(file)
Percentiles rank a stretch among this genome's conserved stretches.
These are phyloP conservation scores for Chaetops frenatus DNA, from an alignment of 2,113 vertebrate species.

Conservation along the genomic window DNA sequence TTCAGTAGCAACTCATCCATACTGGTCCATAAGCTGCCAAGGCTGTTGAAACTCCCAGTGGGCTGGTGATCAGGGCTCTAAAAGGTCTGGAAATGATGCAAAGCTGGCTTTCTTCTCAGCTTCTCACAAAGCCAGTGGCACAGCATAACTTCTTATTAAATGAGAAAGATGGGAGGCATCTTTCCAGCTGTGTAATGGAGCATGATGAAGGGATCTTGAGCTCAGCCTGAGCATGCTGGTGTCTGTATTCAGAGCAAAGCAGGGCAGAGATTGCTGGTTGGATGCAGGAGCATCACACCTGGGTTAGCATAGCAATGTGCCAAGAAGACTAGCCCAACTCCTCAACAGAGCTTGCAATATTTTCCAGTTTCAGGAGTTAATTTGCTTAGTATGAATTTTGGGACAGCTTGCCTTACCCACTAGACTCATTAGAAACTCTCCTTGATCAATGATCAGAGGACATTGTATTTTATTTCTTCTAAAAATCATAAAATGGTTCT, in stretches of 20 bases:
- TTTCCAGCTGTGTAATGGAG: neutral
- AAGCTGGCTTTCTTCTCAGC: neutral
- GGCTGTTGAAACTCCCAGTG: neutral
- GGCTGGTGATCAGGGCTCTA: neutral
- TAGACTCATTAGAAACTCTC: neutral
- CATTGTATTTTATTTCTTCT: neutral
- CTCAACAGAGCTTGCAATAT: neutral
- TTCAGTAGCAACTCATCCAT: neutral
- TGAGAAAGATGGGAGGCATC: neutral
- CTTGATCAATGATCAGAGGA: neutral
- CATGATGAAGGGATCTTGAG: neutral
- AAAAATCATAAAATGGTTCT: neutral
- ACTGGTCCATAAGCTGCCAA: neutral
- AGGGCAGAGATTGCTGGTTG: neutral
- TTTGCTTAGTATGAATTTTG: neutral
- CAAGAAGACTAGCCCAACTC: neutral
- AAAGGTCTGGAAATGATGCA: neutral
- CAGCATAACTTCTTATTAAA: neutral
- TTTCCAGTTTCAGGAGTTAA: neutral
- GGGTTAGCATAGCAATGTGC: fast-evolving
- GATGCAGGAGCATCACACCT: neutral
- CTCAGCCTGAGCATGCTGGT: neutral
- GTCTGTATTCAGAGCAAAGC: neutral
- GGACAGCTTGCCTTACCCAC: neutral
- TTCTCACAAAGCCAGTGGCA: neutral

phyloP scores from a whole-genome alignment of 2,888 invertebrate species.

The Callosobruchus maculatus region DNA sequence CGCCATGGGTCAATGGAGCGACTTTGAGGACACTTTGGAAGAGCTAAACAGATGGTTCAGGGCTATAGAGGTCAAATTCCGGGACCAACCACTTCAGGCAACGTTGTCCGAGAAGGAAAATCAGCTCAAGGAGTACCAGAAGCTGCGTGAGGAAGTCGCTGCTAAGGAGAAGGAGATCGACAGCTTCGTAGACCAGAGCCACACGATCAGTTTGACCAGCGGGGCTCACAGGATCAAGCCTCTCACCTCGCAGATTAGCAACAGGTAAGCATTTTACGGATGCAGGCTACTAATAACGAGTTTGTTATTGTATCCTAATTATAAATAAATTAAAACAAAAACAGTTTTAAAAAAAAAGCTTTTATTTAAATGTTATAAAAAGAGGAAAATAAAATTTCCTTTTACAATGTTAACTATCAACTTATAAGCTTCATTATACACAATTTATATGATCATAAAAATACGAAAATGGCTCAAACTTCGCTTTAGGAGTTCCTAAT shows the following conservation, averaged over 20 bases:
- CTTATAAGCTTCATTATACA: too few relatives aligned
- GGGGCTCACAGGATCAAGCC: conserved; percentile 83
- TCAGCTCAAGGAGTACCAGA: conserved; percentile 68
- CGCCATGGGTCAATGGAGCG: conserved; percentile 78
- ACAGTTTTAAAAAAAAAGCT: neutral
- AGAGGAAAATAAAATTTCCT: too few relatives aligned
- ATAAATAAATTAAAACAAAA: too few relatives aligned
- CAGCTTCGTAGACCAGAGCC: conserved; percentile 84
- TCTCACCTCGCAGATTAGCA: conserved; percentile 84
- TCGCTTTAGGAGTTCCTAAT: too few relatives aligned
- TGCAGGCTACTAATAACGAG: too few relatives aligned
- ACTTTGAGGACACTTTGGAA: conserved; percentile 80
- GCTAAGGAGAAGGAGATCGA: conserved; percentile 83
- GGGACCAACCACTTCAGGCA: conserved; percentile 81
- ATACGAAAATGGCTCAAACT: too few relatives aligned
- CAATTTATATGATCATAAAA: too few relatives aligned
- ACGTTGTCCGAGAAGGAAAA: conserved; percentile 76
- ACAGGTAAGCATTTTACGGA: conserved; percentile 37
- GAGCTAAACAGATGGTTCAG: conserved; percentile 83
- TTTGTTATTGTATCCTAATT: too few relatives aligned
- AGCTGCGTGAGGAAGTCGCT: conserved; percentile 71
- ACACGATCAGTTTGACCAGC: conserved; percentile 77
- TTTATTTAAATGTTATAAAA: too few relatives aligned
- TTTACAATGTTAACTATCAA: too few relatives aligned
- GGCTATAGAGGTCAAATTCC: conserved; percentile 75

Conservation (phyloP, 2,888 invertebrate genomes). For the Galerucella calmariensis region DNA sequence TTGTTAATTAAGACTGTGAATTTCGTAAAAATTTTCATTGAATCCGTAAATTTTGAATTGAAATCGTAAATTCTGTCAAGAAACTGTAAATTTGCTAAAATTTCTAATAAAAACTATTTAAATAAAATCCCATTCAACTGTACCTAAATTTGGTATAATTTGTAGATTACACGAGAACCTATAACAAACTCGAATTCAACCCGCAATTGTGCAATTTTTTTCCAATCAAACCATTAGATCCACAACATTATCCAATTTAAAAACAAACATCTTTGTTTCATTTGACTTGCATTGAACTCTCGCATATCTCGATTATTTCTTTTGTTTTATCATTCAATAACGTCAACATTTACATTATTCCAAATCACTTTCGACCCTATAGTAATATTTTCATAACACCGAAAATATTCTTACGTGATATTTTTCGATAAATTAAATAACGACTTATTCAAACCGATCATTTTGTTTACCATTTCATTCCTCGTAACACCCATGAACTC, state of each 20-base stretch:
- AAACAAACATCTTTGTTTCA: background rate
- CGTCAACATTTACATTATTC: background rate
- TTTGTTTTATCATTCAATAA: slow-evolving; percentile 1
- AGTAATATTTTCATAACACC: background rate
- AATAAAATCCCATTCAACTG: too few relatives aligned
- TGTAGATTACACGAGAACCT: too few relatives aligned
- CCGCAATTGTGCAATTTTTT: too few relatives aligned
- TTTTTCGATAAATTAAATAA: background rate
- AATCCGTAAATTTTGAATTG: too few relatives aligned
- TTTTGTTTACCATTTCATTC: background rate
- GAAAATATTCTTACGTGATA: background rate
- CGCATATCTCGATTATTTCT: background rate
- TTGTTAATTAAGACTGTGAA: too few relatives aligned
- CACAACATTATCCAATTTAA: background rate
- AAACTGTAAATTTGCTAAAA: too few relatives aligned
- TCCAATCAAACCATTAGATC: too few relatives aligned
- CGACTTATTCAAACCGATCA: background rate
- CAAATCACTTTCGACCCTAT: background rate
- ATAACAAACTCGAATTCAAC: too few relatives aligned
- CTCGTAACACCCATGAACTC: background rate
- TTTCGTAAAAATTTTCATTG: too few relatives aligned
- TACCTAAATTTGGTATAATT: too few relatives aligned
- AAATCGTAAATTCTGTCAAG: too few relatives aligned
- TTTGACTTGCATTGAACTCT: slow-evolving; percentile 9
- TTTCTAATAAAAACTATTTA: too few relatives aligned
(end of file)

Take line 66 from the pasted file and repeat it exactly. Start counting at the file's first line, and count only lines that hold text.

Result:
- TTTTGTTTACCATTTCATTC: background rate